Not Complaining, well maybe…

Little Mickey flying fast and high!

Little Mickey flying fast and high!

One of my favorite all time pictures of Mickey and Lauren. She is giving him a little pep talk before a jumping class.

One of my favorite all time pictures of Mickey and Lauren. She is giving him a little pep talk before a jumping class.

Rain is always the enemy of Six Meadow Farm.  I know we need it to grow pastures, flowers and hay but a little goes a long way.  It has been a rainy fall.  Dev called to check if Lauren wanted to go to a lesson.  He asked if Feather and Bruno have been doing well in their workouts.  Well, Bruno has a chipped bone and stitches in his face so that is keeping him off the work rotation and it would be impossible to work anyone anyway, with the rain that has fallen and fallen some more.

There was a window on Sunday, where we could have probably taken Feather and Snow out on the fairly dry hay roads.  But Lauren was out hunting (I never thought I would utter those words) and with the time change the day ended before we got the ride in.

Mickey, as discussed over the last few weeks, came charging out to the pasture after rain on October 14th and twisted his horseshoe side-ways ripping nails through and into his foot.  Lauren made an attempt to pull the nails out.  By two days later, Mickey was seriously lame.  We did the prep for hoof abscesses (wrapping, soaking, anti-inflammatories and antibiotics).  He was x-rayed and found that one of the nails had broken off in the hoof.  Five days later he went to the vet and shoer.  They got the abscess open and draining.  They removed the nail.  Mickey was sent home with a hole in the bottom of his foot.  We were told by both the farrier and the vet, to keep him in a couple of days, the abscess would drain, he should get better and then could go out.  He did not come home with the hoof bandaged or with instructions to bandaged.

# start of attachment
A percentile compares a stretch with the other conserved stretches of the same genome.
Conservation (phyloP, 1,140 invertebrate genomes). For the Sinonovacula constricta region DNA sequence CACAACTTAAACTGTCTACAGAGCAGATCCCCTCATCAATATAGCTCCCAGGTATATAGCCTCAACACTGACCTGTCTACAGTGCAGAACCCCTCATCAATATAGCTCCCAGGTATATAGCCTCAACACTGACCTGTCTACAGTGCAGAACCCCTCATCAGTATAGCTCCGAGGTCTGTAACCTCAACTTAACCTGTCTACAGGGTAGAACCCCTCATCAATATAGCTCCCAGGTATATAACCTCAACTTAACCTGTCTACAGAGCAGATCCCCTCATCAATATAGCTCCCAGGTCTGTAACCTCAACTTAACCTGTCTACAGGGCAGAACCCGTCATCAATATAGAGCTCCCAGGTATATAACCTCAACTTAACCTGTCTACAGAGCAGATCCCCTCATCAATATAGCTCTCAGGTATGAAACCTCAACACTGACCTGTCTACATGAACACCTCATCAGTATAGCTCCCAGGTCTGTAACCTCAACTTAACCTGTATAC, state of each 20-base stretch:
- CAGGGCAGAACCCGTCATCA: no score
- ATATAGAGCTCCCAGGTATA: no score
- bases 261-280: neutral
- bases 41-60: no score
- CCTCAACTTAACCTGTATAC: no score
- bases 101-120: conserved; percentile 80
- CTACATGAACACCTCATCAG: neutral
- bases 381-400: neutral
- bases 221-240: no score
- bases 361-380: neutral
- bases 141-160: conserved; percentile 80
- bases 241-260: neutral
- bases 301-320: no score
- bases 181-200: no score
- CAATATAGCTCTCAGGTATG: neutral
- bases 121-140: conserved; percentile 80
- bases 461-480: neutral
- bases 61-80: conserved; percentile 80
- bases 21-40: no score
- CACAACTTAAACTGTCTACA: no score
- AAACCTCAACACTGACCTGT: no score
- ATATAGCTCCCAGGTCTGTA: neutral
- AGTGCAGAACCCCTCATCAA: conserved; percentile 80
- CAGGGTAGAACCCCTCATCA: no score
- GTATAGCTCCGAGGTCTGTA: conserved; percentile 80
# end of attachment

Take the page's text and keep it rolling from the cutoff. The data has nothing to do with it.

Hoof abscesses (think giant pus pocket in the foot) are common.  I can honestly say that I have never had a horse with an abscess in all my years of horse owning.  I know many people who have a whole abscess care path down to a science.  I am not one of them.  I took the vet and farrier at their word.

However, while Mick did improve, he never got where he could walk without pain on that foot.  I talked to Dr. Criner on Monday and she felt it was time for her to see him.

My life with vets is tricky.  I live in a rural area serviced by a hometown vet practice that does everything from cows to ferrets.  It is a nice facility.  I think all the vets are TAMU grads but it is not a horse (especially performance horse) specialty hospital.  I also use Dr. Lynn Criner, a hunter/jumper rider, who is a horse specialist,  who is not part of this group (who made the great catch on Bruno’s hoof) but she is 50 miles away with time commitments that do not allow her to run down to Wharton each time something happens to my horses.  Like when Bruno had blood streaming down his face, that was not a time to wait for Dr. Criner to make a trip to Wharton.  Even if Bruno would have been fine, Lauren needed immediate assistance and Wharton Vet provided that.

So it is hard!  Just like doctors don’t always treat the same thing the same way, neither do vets.  Probably if I had taken Mickey back to the Wharton vet, he might have done exactly what Dr. Criner did-at least I can tell myself that!

Lauren and I drove Mickey to Dr. Buff Hildreth’s vet practice on rainy Monday evening.  It was pouring as we loaded him, pouring as we walked him painfully to Buff’s barn.  He would stay over and Dr. Buff and Dr. Lynn would examine him on Tuesday.

Upon examination, poor Mick had at least three and perhaps four areas of infection in his single hoof.  I got some amazing pictures of pus running from his hoof (I am only sharing one-you are lucky!).  I got video too if anyone wants to see a simulation of a volcanic eruption of pus from a horse’s hoof-just send me a note and I will forward it to you.   After the fine ladies of vet medicine cleaned, poked and pushed infection out of the hoof, Mickey was much happier.  Yesterday he got to be just like Bruno with a fancy shoe with a surgical plate that we can unscrew and clean his sore ol’foot as directed.